Whether or not you have Parkinson’s, depression can also be related to other physical conditions, such as thyroid problems, deficiencies in diet (such as low vitamin B12 and folate levels) or anaemia. Speak to your doctor, specialist or Parkinson’s nurse about any concerns.

It may be that you are under-medicated for the physical symptoms of Parkinson’s, or alternatively, depression could be a side effect of medication. Again, it is best to speak to your doctor about this.

Alcohol can be a depressant, so drinking too much can cause low moods and disrupt your sleeping pattern.

Whatever the cause of your depression, it is important to try not to get too upset about exactly why you feel the way you do.

Like any other illness, depression can affect anyone at any time. It is not your fault or a sign of weakness. The important thing is that you speak to a doctor or specialist as soon as possible, so that a diagnosis can be made and you can get the treatment that is right for you.

For carers, family and friends

It’s important to realise that the effects of depression can spread beyond the individual, affecting the emotions of family, friends and carers. If untreated, depression may continue for years, so it is vital to recognise the condition and seek help.

Often the person with depression may not recognise their symptoms, so it is important that those around them raise their concerns with the person or with his or her doctor, so that depression can be treated.

Further information on how carers and family can look after themselves so that they can continue to care effectively may also be found in the Caring and Parkinson's section of this website.

Diagnosing depression

Diagnosis can be difficult for people with Parkinson’s. Depression is sometimes wrongly diagnosed in people who are not depressed, and not detected in those who are. Depression and apathy are also sometimes confused.

If you have Parkinson’s and experience speech and communication difficulties, you may appear sad or unresponsive, but may not be depressed.

Sometimes people assume that those with Parkinson’s are depressed because they are less willing or physically able to take part in social activities, but again, this does not mean that you are depressed.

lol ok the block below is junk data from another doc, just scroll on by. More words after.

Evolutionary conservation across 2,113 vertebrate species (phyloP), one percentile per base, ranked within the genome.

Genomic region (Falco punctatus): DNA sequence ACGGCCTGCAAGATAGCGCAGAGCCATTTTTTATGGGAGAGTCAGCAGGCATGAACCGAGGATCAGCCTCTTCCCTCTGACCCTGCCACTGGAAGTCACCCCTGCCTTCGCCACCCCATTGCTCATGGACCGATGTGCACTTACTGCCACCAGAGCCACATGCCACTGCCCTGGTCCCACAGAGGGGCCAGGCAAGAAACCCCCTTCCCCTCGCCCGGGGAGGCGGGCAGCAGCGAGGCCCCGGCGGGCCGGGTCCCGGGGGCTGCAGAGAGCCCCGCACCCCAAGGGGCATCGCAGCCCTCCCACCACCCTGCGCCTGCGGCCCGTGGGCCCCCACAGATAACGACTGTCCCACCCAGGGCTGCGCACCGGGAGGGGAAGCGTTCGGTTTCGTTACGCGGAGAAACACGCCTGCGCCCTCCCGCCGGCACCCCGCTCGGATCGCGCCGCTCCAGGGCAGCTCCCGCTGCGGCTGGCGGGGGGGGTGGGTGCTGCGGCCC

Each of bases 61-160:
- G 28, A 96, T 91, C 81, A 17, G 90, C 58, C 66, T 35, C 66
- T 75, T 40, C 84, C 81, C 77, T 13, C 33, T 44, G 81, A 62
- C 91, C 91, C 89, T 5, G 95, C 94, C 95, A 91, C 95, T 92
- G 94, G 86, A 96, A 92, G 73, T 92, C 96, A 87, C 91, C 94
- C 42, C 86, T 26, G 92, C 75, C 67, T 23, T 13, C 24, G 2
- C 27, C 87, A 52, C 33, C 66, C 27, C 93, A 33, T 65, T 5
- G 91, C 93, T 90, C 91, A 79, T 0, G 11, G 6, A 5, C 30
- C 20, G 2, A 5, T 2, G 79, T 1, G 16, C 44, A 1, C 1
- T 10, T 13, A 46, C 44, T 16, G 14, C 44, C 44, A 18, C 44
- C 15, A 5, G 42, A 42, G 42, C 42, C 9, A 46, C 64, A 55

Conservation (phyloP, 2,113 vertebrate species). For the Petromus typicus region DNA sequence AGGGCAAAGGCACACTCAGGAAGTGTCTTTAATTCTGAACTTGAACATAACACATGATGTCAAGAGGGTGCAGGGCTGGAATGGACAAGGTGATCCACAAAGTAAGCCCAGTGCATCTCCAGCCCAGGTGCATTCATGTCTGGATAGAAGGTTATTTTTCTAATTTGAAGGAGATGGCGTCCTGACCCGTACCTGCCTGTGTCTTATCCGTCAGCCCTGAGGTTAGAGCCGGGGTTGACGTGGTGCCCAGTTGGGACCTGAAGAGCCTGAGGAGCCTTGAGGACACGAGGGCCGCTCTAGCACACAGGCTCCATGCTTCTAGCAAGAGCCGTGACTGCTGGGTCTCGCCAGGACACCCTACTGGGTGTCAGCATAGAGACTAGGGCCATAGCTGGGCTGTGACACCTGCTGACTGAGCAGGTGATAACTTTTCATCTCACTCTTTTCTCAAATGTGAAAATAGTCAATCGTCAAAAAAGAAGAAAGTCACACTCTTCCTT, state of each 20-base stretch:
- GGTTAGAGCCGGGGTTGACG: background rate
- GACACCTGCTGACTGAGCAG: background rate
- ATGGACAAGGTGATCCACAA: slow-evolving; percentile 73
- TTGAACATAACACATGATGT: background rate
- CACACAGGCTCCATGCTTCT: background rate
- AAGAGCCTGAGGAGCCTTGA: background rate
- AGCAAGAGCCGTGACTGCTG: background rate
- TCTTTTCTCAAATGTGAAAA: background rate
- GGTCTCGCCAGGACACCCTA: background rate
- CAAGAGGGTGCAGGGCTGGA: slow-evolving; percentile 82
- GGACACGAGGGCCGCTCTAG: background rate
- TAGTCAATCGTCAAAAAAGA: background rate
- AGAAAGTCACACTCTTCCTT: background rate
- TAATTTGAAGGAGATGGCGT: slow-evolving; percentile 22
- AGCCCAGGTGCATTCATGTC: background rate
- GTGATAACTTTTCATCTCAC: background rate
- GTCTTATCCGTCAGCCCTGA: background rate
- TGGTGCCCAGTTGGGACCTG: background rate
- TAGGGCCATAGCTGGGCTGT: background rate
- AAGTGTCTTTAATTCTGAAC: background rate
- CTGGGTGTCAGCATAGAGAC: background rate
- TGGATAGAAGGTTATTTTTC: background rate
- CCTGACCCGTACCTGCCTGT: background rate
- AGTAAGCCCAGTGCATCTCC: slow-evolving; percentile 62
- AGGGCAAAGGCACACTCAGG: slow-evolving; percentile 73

Parkinson’s symptoms such as slow movements, sleep problems, difficulty in concentrating, tiredness and reduced libido can also be considered signs of depression.

Your doctor or Parkinson’s specialist will usually reach a diagnosis by asking questions about your mood, symptoms, and other signs. These questions relate to depressed mood, loss of interest, reduced energy and decreased activity, as well as to reduced self-esteem, ideas of guilt and unworthiness, pessimistic thoughts or thoughts about self-harm. Symptoms such as disturbed sleep or diminished appetite may occur in depression as well as in Parkinson’s. 

Rating scales for depression are ideally used, such as the Hamilton Depression Rating Scale. These involve asking carefully chosen questions and assessing the responses according to a points system which helps to distinguish between mental difficulties and the physical effects of Parkinson’s. Scales are also used to determine the severity of depression. These tests may be repeated to monitor the effects of any treatment. However, these rating scales or questionnaires can offer indications but cannot provide a clinical diagnosis of major depression. Even a high rating scale score cannot replace an experienced professional making a diagnosis according to the criteria laid down in the Diagnostic and Statistical Manual of Mental Disorders (DSM-V©) or the International Classification of Diseases (ICD-10 F).